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February 23, 2006 | More Blowing
We explored in the previous tip, the concept of communicating chord tones. The purpose of "proclaiming" these important notes accomplishes the definition of harmonic substance--melodically. This is a different approach than playing modes or scales, and takes a bit more thinking, but what it does is introduce the vertical elements of the music, horizontally. Yes, you could strum the chord, but you can also introduce the chord in the form of an arpeggio; doing this in improvisation kills two "Birds" with one stone. (No reference to Charlie Parker intended...)
Sounds great in theory, but how do I learn how to do this in the "real world?"
Start with dissecting the chords. If you are visually oriented, print the chord names out and write the 3rd, 7th, and color tone of the chord (-11, +11, etc.) on a blank staff for a whole tune or chorus. Now go back and slowly play these notes alone, develop material that arrives at them, sort of working backwards, then start to connect them, but the idea is they need to be prominent. If you are more tactile-oriented, just play the chords, doing the same by picking out the notes you want to be heard from the chord, and create melodies that set-up and prepare for these notes.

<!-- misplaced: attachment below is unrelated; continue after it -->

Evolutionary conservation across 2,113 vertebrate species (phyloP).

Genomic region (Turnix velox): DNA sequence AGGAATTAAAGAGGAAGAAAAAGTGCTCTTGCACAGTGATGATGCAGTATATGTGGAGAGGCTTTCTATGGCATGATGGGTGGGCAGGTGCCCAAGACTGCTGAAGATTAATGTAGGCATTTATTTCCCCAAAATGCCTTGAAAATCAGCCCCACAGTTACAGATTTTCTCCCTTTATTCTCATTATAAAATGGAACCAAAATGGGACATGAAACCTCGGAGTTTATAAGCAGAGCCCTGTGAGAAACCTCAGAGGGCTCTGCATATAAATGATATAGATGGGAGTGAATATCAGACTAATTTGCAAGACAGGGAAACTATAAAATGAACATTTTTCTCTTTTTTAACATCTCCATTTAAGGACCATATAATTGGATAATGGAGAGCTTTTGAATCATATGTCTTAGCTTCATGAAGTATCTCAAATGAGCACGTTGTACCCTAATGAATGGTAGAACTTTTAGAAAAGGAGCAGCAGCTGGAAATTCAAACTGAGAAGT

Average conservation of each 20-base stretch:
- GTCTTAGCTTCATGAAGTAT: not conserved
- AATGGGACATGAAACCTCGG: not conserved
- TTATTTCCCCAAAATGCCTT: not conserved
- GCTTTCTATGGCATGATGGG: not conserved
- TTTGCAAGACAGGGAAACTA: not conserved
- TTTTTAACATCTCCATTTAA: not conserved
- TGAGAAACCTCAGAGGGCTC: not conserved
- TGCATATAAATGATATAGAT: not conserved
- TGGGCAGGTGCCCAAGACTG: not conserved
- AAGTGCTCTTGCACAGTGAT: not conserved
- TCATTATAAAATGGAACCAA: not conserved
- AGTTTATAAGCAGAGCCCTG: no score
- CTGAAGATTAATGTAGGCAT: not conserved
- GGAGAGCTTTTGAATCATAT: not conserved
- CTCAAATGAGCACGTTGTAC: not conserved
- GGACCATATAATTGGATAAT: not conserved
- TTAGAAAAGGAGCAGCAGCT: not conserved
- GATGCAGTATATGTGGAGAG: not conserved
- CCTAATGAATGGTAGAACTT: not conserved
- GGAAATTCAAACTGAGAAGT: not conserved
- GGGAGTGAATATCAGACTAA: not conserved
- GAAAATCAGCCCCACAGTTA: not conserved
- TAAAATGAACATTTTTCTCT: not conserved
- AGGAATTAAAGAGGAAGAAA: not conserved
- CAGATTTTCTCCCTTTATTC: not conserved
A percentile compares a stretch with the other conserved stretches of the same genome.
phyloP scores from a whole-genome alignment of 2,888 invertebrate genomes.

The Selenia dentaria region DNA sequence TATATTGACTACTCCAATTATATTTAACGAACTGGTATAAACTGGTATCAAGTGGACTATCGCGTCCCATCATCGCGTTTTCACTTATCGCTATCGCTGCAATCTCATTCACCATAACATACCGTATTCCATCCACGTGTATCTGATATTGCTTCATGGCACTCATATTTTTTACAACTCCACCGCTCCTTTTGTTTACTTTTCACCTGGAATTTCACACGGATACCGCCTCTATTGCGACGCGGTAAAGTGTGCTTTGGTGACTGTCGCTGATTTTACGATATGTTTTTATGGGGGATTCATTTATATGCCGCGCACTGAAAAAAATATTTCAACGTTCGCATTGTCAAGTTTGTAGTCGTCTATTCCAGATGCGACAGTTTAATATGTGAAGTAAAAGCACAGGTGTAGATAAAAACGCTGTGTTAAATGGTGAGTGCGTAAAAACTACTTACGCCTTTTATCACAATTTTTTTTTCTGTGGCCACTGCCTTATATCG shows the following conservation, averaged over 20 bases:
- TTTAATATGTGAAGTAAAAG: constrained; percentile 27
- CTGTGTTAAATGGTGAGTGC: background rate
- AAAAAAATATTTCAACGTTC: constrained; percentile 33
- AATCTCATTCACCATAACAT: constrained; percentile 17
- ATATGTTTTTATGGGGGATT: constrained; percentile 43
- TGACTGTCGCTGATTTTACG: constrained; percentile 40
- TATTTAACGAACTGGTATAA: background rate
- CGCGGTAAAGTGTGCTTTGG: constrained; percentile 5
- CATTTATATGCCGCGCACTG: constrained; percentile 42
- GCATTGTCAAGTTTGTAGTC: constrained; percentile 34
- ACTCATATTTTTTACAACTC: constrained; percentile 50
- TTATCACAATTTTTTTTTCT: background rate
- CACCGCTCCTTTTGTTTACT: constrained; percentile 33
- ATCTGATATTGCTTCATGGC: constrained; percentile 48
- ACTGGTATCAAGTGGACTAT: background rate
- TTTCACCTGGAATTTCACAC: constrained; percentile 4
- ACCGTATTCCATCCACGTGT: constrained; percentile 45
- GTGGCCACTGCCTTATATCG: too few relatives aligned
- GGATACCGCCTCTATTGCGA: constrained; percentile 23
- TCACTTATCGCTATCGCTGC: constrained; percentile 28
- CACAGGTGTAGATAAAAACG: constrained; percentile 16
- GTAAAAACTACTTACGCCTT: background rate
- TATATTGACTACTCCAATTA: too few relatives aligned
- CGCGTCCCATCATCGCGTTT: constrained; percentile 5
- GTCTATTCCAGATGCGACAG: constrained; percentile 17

The goal is to be able to strip out the accompaniment and still be able to hear the harmonic progression. Whether you write them onto the staff as practice or swap between chord and melody real time, you want to learn to fuse both the linear and the horizontal aspects within your improvisational melody factory.
If you played a duet with a bass line, could your listeners hear the chord progression in your improvisation?... If so, mission accomplished.
Posted by Ted at February 23, 2006 4:23 PM
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